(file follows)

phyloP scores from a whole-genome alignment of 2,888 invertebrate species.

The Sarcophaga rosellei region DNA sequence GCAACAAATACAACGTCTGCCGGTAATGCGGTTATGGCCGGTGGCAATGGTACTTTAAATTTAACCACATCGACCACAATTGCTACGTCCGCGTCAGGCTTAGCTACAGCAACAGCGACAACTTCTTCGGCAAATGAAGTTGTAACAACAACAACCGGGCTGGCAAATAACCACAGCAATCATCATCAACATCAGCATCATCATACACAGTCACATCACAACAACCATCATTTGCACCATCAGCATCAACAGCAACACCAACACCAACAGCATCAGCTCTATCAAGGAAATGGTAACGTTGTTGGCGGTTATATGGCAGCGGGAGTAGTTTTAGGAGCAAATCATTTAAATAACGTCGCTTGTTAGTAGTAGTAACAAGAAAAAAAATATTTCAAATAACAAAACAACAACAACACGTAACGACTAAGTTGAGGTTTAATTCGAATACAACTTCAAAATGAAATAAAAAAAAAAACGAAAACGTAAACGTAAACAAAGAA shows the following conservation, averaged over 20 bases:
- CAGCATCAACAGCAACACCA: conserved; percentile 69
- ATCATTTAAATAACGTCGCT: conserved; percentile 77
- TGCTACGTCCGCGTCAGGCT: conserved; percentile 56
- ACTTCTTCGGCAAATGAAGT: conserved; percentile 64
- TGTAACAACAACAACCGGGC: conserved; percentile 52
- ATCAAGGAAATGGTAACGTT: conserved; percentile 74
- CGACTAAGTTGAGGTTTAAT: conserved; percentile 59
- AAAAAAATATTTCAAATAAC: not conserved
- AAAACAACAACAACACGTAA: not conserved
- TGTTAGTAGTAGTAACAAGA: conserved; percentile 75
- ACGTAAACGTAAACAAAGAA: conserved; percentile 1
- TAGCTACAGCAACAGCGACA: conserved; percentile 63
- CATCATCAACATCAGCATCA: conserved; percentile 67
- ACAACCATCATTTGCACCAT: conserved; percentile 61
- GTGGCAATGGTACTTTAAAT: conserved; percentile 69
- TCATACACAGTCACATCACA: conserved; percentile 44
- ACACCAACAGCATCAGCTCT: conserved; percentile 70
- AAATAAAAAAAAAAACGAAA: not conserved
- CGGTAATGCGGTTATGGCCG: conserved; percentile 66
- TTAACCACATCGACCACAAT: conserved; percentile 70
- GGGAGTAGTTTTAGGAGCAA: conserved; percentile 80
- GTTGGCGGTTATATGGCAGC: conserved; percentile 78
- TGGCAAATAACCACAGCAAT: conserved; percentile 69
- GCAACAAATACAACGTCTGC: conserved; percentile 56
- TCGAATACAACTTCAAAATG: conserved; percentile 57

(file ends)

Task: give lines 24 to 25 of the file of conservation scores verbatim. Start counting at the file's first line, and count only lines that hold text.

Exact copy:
- GTTGGCGGTTATATGGCAGC: conserved; percentile 78
- TGGCAAATAACCACAGCAAT: conserved; percentile 69